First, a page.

Meet Eric Kaye & Maura Gedid – Holmes Cay

FRS: Many of our members know you both as being the dynamic duo behind Holmes Cay Single Cask Rum but can you give us a quick bio on yourselves leading up to the creation of HC?

Eric Kaye: My entire career up to the launch of Holmes Cay Rum in 2019 has been in music, composing and producing music for advertising, film and TV. When I wasn’t in the recording studio, I’d usually be out of the country, having visited over 100 countries to date. I’ve been a rum fan since my first trip to the Bahamas in high school on Spring Break. (Shh!) Maura and I are married and have two kids together, so we started with that partnership more than a decade before the rum business came along.

Maura Gedid: When I met Eric, my career was in financial marketing, so coming around to helping to found a rum business was a process. However, since I have known him, he has always been a passionate rum fan and collector. One of the first times that we spoke to each other, I was holding a glass of bourbon. He made sure to tell me about how amazing sipping rum was, and how I should definitely try some.  Rum was always a part of the package with Eric! 

FRS: Why Rum? And were you both 100% aligned that “starting a rum company” was in your future?

EK: As I became aware that special aged rums were available in the Caribbean and that a small supply of truly interesting single marques and unique expressions were going to Europe, I thought that it was time to make a shift into importing to bring special casks and amazing expressions to the US. Having no background in spirits or importing,  I thought, “How hard could it be?”  Although it turned out to be tough – filled with bureaucracy and quite expensive to enter new markets in the States – we have been amazed at the reception of the rum selections that we have made so far.  Most sell out quickly. We love being able to bring these rums to spirits lovers like those in the FRS, so that you have a chance to appreciate flavorful, pure, high-proof expressions and experience the world’s most diverse spirit.

MG: Knowing that Eric has run his own business almost since graduating college made me a lot more comfortable when he said that he wanted to pursue the idea of importing rum around 3 years ago. I can also remember him coming home from a Ministry of Rum event in New York City years before – half in the bag – and absolutely inspired and ecstatic with the quality of the rums that Ed Hamilton had arranged for the group. I knew he wasn’t kidding when he said that he could not find many great rums on the shelves in the US.  Since I have an MBA, and we were investing our own money into the business, I got pulled into the work right away. 

FRS: What was the main concept for Holmes Cay as a rum company as you saw it initially?  Has that changed any since then?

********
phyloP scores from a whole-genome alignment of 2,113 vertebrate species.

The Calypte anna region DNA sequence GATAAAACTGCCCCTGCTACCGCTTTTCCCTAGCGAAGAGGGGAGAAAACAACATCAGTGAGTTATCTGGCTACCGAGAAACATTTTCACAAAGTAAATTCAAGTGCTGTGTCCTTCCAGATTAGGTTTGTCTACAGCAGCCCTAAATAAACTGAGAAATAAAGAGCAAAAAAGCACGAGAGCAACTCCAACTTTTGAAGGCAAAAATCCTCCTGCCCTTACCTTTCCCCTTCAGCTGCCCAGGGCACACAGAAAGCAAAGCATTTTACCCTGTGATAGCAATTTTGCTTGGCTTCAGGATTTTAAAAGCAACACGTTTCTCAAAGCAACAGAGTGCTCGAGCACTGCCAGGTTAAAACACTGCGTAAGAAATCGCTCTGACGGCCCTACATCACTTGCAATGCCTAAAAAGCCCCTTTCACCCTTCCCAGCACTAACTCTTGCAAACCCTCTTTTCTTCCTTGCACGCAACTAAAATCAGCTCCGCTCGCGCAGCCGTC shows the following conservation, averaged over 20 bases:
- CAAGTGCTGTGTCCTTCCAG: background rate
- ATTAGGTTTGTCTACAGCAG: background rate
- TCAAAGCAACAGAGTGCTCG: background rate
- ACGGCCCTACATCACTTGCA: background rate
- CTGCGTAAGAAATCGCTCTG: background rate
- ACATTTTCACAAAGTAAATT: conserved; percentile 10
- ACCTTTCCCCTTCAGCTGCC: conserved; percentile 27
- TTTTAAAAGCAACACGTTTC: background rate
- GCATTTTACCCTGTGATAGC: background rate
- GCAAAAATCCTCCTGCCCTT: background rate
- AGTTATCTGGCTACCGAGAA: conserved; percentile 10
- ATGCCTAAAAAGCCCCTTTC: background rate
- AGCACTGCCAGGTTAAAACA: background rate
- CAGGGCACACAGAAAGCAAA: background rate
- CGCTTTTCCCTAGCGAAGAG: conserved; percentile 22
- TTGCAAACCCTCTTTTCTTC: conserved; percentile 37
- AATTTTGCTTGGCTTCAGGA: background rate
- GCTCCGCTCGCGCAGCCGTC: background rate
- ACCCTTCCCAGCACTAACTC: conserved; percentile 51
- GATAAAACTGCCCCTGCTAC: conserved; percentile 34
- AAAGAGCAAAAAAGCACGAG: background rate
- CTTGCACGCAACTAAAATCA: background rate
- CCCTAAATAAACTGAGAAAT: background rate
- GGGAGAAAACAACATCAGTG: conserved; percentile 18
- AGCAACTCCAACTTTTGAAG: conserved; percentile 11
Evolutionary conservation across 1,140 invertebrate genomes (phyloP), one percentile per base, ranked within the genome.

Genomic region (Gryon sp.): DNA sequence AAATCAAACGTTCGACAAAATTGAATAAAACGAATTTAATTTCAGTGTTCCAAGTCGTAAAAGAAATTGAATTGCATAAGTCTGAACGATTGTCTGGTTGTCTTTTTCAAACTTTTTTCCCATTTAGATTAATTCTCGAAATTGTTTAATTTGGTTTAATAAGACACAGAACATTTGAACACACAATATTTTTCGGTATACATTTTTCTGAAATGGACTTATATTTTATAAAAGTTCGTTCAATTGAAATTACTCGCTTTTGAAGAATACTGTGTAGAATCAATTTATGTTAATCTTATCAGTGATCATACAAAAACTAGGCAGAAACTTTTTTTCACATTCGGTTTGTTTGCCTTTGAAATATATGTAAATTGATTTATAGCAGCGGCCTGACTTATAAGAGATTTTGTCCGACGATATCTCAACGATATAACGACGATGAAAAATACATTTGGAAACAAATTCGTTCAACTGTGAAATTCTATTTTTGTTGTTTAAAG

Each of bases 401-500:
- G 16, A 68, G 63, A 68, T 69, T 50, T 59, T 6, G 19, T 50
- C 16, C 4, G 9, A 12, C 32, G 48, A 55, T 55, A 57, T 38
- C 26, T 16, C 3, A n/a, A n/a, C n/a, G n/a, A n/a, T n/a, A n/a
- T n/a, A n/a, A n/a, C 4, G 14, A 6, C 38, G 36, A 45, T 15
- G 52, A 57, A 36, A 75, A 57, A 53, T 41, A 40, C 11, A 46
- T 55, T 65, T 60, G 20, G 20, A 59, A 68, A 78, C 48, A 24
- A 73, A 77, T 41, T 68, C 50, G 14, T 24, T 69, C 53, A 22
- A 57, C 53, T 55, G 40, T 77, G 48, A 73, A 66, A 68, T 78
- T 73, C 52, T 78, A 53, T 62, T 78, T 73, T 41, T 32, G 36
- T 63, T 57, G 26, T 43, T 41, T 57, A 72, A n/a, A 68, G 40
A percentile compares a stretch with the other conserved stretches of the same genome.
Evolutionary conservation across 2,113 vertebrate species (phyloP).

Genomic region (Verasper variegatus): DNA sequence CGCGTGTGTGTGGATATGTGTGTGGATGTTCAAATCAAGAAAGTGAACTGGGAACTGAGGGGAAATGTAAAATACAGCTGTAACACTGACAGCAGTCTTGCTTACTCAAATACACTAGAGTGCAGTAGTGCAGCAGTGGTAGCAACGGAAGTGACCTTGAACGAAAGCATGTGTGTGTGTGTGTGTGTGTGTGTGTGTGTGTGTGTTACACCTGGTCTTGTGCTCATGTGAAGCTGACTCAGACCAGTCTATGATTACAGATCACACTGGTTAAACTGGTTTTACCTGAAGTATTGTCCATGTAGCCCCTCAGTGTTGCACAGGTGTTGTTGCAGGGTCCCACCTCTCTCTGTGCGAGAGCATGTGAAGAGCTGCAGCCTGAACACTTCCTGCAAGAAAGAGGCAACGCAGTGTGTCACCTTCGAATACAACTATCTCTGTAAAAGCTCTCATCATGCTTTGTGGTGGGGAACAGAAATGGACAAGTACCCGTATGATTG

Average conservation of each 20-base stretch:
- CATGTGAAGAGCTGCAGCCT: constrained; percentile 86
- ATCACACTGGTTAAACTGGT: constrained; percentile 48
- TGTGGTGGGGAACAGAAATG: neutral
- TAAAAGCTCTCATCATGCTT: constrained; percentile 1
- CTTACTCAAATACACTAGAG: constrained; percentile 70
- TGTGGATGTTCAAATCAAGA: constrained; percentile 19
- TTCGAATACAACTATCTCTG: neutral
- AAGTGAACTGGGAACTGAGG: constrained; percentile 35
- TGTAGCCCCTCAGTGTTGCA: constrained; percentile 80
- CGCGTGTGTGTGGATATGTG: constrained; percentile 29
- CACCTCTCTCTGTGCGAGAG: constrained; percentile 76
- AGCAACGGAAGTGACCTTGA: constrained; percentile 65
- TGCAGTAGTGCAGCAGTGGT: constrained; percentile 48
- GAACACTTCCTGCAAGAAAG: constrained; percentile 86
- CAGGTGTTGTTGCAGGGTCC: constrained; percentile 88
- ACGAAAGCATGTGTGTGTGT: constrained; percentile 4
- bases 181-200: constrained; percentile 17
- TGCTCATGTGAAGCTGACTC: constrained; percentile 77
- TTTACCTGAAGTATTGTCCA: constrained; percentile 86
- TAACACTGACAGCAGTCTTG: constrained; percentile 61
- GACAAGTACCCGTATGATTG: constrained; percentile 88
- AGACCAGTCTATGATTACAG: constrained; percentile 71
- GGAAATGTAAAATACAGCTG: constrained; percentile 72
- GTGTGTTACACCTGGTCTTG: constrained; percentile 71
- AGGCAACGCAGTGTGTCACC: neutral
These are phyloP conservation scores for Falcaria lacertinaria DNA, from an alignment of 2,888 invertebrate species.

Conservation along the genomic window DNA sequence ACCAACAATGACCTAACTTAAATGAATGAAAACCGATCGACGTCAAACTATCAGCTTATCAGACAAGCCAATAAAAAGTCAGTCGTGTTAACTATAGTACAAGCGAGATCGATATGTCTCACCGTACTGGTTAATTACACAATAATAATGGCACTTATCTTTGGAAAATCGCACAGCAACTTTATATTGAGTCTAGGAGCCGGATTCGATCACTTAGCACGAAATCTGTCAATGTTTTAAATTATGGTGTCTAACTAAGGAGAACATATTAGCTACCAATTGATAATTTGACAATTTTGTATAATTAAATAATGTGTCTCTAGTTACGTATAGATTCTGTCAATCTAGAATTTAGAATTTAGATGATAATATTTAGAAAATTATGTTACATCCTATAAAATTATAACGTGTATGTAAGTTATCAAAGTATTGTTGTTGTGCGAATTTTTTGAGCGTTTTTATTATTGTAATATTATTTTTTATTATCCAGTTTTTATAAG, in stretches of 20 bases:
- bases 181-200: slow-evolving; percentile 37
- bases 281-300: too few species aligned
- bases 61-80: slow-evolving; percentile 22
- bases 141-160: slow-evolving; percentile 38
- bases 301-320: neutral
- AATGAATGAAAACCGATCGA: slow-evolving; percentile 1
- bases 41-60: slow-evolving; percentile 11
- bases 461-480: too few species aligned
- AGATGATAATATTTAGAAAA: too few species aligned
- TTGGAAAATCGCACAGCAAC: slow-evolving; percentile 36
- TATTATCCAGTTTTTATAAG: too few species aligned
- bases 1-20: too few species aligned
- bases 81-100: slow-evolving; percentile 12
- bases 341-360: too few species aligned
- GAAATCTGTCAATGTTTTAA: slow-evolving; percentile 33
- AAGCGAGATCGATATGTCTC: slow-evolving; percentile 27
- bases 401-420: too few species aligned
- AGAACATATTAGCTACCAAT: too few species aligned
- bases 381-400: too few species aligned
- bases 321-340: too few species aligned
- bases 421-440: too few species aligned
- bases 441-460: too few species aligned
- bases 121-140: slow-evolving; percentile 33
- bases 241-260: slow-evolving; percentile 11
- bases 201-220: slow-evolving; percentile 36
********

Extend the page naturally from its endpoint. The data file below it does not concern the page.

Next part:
EK: We initially saw Holmes Cay Rum as a selection of aged single cask expressions that were offered at high proof and without additives.  Our view was to bring exactly the kind of mixture of difficult to obtain, aged rums to US spirits lovers that we have done over the past two years, while raising the overall profile of rum as a sipping spirit. Since we don’t have a 300-year history as producers or blenders, we focus on curating and educating about the different, excellent qualities of the rums we share.  

We see the opportunity to grow into other types of expressions, which is why we shared the Single Origin Fiji blend this year.  Any other expressions that we share, whether blends or single marques, must meet the criteria that we have for all of our offerings: flavorful, unadulterated and offered at the highest quality that we can afford to offer.  

MG: Our labels are clean and contain a great deal of information about each barrel and how it was made, because we felt that the overall lack of understanding about quality rum in the US was and is one of the category’s greatest challenges.  Rum’s reputation seems to always need some help, and we aim to be clear and transparent in our offerings.

We want to bring the conversation to be about the spirit itself, without leaning on palm trees or stereotypes of pirates to talk about rum. We took our packaging design cues from whiskey, because we started out believing that other brown spirits lovers would come around to buying and appreciating rum.  This was a bit of an “If you build it, they will come” leap, but as we had hoped, these fans have also welcomed us.

FRS: There is little argument that you have picked some amazing rums to bottle and bring to the Rum Lovers of the U.S., do you have specific characteristics you look for when selecting the rums to bottle?

EK: We try to find gaps in what is available in the US, like the introduction of Mhoba for the first time, and I look for delicious expressions that are unequivocally excellent versions of the distillers’ art.  At the heart of it, though, we basically just bottle rums that I want to drink, and can’t get in the United States.

MG: Eric will often point to Guyana Uitvlugt as one of his favorite rums. It is a rare bottling in the States, and is in his experienced view, a truly classic set of rum flavors. He shared it because he loves it and believes in it, and wants to add it to the reference set of tastes for other rum lovers.